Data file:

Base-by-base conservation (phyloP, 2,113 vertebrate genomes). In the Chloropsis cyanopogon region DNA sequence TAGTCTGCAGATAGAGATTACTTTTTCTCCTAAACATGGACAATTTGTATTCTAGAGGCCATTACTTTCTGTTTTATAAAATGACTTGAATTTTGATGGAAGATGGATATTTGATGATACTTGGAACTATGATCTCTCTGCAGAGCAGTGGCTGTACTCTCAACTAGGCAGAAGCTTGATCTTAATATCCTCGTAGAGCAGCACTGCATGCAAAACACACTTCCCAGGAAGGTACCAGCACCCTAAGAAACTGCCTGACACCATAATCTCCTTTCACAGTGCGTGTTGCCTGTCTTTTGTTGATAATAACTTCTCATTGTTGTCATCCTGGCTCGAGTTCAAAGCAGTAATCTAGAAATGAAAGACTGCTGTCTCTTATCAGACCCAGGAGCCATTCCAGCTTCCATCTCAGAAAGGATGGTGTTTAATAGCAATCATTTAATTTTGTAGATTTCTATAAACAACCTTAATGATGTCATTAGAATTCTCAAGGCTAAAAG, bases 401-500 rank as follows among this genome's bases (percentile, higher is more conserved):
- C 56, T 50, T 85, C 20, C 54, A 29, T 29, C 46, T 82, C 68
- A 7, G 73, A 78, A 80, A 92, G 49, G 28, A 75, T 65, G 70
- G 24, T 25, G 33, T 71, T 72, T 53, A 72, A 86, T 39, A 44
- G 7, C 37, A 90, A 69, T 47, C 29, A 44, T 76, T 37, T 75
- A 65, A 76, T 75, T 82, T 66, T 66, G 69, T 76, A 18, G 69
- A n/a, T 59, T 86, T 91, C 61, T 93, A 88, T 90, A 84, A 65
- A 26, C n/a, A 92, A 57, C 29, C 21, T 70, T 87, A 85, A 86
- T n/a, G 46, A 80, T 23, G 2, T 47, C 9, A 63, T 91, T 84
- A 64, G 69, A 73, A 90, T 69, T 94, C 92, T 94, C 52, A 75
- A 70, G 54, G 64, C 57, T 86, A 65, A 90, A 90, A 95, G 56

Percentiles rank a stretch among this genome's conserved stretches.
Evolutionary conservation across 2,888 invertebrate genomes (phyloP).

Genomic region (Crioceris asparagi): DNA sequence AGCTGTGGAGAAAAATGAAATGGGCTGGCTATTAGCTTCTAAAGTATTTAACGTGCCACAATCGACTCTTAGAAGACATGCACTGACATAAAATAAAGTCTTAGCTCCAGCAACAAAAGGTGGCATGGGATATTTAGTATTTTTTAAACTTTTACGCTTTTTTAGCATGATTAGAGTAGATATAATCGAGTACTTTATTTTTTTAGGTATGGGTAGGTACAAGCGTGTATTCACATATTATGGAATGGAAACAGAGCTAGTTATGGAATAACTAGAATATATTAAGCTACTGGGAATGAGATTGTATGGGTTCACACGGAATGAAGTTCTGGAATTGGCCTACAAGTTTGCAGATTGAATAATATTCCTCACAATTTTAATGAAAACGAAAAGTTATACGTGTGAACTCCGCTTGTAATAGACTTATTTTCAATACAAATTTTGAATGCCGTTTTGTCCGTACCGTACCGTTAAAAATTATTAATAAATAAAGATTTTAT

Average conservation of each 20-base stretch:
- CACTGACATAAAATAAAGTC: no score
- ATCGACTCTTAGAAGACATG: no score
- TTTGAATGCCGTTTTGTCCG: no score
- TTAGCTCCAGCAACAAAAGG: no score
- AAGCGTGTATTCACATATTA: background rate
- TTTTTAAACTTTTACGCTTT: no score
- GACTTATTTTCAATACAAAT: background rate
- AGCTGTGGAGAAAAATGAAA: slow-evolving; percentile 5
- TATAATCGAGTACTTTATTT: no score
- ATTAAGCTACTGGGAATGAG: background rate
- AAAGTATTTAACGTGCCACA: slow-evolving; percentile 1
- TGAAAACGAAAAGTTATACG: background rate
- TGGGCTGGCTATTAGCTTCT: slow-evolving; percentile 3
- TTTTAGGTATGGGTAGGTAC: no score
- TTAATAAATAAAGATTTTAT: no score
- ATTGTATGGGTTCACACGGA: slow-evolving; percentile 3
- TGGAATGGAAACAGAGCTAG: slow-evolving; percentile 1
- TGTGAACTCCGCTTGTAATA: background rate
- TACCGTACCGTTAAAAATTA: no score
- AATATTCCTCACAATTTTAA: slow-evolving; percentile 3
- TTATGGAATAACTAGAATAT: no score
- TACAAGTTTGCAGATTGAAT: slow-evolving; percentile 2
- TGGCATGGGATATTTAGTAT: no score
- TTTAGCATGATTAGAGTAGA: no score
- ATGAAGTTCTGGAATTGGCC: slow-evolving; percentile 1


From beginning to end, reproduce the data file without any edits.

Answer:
Base-by-base conservation (phyloP, 2,113 vertebrate genomes). In the Chloropsis cyanopogon region DNA sequence TAGTCTGCAGATAGAGATTACTTTTTCTCCTAAACATGGACAATTTGTATTCTAGAGGCCATTACTTTCTGTTTTATAAAATGACTTGAATTTTGATGGAAGATGGATATTTGATGATACTTGGAACTATGATCTCTCTGCAGAGCAGTGGCTGTACTCTCAACTAGGCAGAAGCTTGATCTTAATATCCTCGTAGAGCAGCACTGCATGCAAAACACACTTCCCAGGAAGGTACCAGCACCCTAAGAAACTGCCTGACACCATAATCTCCTTTCACAGTGCGTGTTGCCTGTCTTTTGTTGATAATAACTTCTCATTGTTGTCATCCTGGCTCGAGTTCAAAGCAGTAATCTAGAAATGAAAGACTGCTGTCTCTTATCAGACCCAGGAGCCATTCCAGCTTCCATCTCAGAAAGGATGGTGTTTAATAGCAATCATTTAATTTTGTAGATTTCTATAAACAACCTTAATGATGTCATTAGAATTCTCAAGGCTAAAAG, bases 401-500 rank as follows among this genome's bases (percentile, higher is more conserved):
- C 56, T 50, T 85, C 20, C 54, A 29, T 29, C 46, T 82, C 68
- A 7, G 73, A 78, A 80, A 92, G 49, G 28, A 75, T 65, G 70
- G 24, T 25, G 33, T 71, T 72, T 53, A 72, A 86, T 39, A 44
- G 7, C 37, A 90, A 69, T 47, C 29, A 44, T 76, T 37, T 75
- A 65, A 76, T 75, T 82, T 66, T 66, G 69, T 76, A 18, G 69
- A n/a, T 59, T 86, T 91, C 61, T 93, A 88, T 90, A 84, A 65
- A 26, C n/a, A 92, A 57, C 29, C 21, T 70, T 87, A 85, A 86
- T n/a, G 46, A 80, T 23, G 2, T 47, C 9, A 63, T 91, T 84
- A 64, G 69, A 73, A 90, T 69, T 94, C 92, T 94, C 52, A 75
- A 70, G 54, G 64, C 57, T 86, A 65, A 90, A 90, A 95, G 56

Percentiles rank a stretch among this genome's conserved stretches.
Evolutionary conservation across 2,888 invertebrate genomes (phyloP).

Genomic region (Crioceris asparagi): DNA sequence AGCTGTGGAGAAAAATGAAATGGGCTGGCTATTAGCTTCTAAAGTATTTAACGTGCCACAATCGACTCTTAGAAGACATGCACTGACATAAAATAAAGTCTTAGCTCCAGCAACAAAAGGTGGCATGGGATATTTAGTATTTTTTAAACTTTTACGCTTTTTTAGCATGATTAGAGTAGATATAATCGAGTACTTTATTTTTTTAGGTATGGGTAGGTACAAGCGTGTATTCACATATTATGGAATGGAAACAGAGCTAGTTATGGAATAACTAGAATATATTAAGCTACTGGGAATGAGATTGTATGGGTTCACACGGAATGAAGTTCTGGAATTGGCCTACAAGTTTGCAGATTGAATAATATTCCTCACAATTTTAATGAAAACGAAAAGTTATACGTGTGAACTCCGCTTGTAATAGACTTATTTTCAATACAAATTTTGAATGCCGTTTTGTCCGTACCGTACCGTTAAAAATTATTAATAAATAAAGATTTTAT

Average conservation of each 20-base stretch:
- CACTGACATAAAATAAAGTC: no score
- ATCGACTCTTAGAAGACATG: no score
- TTTGAATGCCGTTTTGTCCG: no score
- TTAGCTCCAGCAACAAAAGG: no score
- AAGCGTGTATTCACATATTA: background rate
- TTTTTAAACTTTTACGCTTT: no score
- GACTTATTTTCAATACAAAT: background rate
- AGCTGTGGAGAAAAATGAAA: slow-evolving; percentile 5
- TATAATCGAGTACTTTATTT: no score
- ATTAAGCTACTGGGAATGAG: background rate
- AAAGTATTTAACGTGCCACA: slow-evolving; percentile 1
- TGAAAACGAAAAGTTATACG: background rate
- TGGGCTGGCTATTAGCTTCT: slow-evolving; percentile 3
- TTTTAGGTATGGGTAGGTAC: no score
- TTAATAAATAAAGATTTTAT: no score
- ATTGTATGGGTTCACACGGA: slow-evolving; percentile 3
- TGGAATGGAAACAGAGCTAG: slow-evolving; percentile 1
- TGTGAACTCCGCTTGTAATA: background rate
- TACCGTACCGTTAAAAATTA: no score
- AATATTCCTCACAATTTTAA: slow-evolving; percentile 3
- TTATGGAATAACTAGAATAT: no score
- TACAAGTTTGCAGATTGAAT: slow-evolving; percentile 2
- TGGCATGGGATATTTAGTAT: no score
- TTTAGCATGATTAGAGTAGA: no score
- ATGAAGTTCTGGAATTGGCC: slow-evolving; percentile 1